With the republican primary looking like it will go to Connie Mack IV, I thought it would be nice to check in on how the candidates are doing on Twitter:
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Connie Mack’s Twitter activity is like Tigger: bouncy bouncy bouncy. Endorsements keep rolling in for him, and his focus has to be shifting to the general election. But there’s still not a lot of mentions of Bill Nelson in tweets about Mack, so November is not yet on the public’s radar.
McCalister, on the other hand, has flatlined. I actually panicked for a moment thinking I must have missed his pulling out of the campaign. But no, he’s still there. Twitter was never his thing, to be fair.
George LeMieux is still around, but he too almost lost his pulse on Twitter until the Florida Federation of Young Republicans annual conference produced a surge of activity. Now days, I think his name is mostly mentioned in the context of Charlie Crist and the Jim Greer trial. George is stuck with Charlie like some sort of bad buddy movie.
But all’s not well on Twitter for Mack … there’s a shadow trailing him, keeping up but keeping his distance. That shadow is Bill Nelson, waiting for the general election cycle to get under way… Let’s see what happens with him towards the end of August.
When the President said the private sector was doing fine1, it set off a storm of criticism from his political opponents. And that storm spilled onto Twitter as well. These storms come like summer rain here in Florida: the sky clouds over, there’s lightning, thunder, and rain, and then the clouds part and the blue sky returns.
When you look at how two storms washed through Twitter — the #Julia infographic response and the #Doing[Just]Fine comment, we can see how brief these storms are:
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Typically, within a week virtually all the excitement is spent, and within two weeks it has drifted into the background. On that schedule, by June 22nd the Doing Fine remark will be forgotten in favor the next excitement to come along.
- Seems like both candidates are starting to show wear already — Obama’s making gaffes while Romney is forgetting what doughnuts are called. This is going to be a very long campaign for the two of them.
Marissa's Prison Photo
Florida’s stand-your-ground (SYG) law was under scrutiny this week as the Governor’s task force held its first meeting on Tuesday.
The prosecutor at the heart of two of the most visible SYG cases, Angela Corey, had an interview published yesterday in which she talks a bit about the Marissa Alexander case. As you recall, Alexander tried to assert a stand-your-ground defense in firing a warning shot, but was convicted nonetheless and sentenced to 20 years in prison. There’s nothing new, really, in the interview, as Corey repeats what she’s said before about Alexander and declined to talk about her other high profile case, George Zimmerman. For Angela Corey, the Alexander case is done and over with and there is no reason to reconsider its outcome.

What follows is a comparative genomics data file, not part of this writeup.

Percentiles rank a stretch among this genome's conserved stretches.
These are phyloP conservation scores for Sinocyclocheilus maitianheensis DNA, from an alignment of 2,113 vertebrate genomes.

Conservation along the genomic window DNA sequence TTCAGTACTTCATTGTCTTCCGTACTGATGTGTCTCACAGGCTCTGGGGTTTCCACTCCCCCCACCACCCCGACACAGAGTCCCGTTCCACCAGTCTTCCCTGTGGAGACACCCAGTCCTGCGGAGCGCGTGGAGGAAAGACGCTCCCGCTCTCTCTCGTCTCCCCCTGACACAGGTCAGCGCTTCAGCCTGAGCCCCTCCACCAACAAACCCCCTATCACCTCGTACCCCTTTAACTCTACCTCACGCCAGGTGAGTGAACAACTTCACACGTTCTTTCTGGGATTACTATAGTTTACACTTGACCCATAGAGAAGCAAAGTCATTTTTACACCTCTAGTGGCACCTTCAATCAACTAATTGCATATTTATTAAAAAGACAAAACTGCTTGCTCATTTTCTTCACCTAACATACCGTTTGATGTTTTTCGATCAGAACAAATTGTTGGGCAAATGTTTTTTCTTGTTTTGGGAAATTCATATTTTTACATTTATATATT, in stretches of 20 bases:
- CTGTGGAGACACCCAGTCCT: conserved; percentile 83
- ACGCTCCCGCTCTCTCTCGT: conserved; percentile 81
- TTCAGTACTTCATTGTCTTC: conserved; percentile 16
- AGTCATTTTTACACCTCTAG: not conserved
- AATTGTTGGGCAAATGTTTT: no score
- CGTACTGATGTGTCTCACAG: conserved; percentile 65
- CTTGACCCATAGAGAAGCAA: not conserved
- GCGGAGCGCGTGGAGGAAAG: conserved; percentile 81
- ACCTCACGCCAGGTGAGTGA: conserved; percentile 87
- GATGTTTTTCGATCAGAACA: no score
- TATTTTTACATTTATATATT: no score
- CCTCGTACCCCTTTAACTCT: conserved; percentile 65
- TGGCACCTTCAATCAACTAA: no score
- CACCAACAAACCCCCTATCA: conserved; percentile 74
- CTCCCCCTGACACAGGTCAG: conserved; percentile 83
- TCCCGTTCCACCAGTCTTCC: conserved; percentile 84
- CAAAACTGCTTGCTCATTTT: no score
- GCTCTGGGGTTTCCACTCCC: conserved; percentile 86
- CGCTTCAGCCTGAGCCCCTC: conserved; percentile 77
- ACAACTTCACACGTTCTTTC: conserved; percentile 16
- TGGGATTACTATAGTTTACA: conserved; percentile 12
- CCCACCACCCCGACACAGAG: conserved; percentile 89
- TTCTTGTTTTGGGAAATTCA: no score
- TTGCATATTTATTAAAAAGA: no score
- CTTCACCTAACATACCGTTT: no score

I am not a lawyer, and so when I looked at the competing letters from the Florida Department of State and the Federal Department of Justice about the voter purge, I thought that, well, it doesn’t look like the law is on the side of Florida — but since our legal code is written in lawyerese and not plain English, I couldn’t be sure what the definition of “is” is in this case.
However, I am a computer systems architect. I work with the largest of corporations on issues of managing their customer data, and the problem of reconciling two lists of customers is a frequent challenge my customers have.
And that is exactly the same problem Rick Scott wants to solve: he wants to match up his list of Florida voters with the list of aliens in the Department of Homeland Security’s SAVE database. Matches would theoretically allow him to identify non-citizens who are registered to vote. Rick Scott points out, correctly as far as I can tell (again, I am not a lawyer), that the law permits Florida to gain access to the database for any lawful purpose. And then he chides the DHS for not fulfilling what he perceives to be their obligations under law.
The failed Wisconsin recall a week ago (6/5) generated a lot of conventional wisdom: Scott Walker renewed his mandate, the unions lost, and a new dynamic was introduced into the presidential campaign that helped the Romney campaign. And from a media perspective, Fox News was crowned the winner while MSNBC and, in particular, Ed Schultz were the grieving losers.
The mood around MSNBC that night and the next day bore witness to the disappointment of the MSNBC hosts. Pundits — conservative and liberal — mocked MSNBC’s seemingly all-in bet on the recall.
Despite their disappointment being palpable, it does not mean that MSNBC “lost”. MSNBC is not in the business of getting democrats elected (as much as it may seem to be the case); MSNBC is in the business of selling its viewers to advertisers. When you look at it from the perspective of ratings and social media, the night becomes a win for Ed Schultz.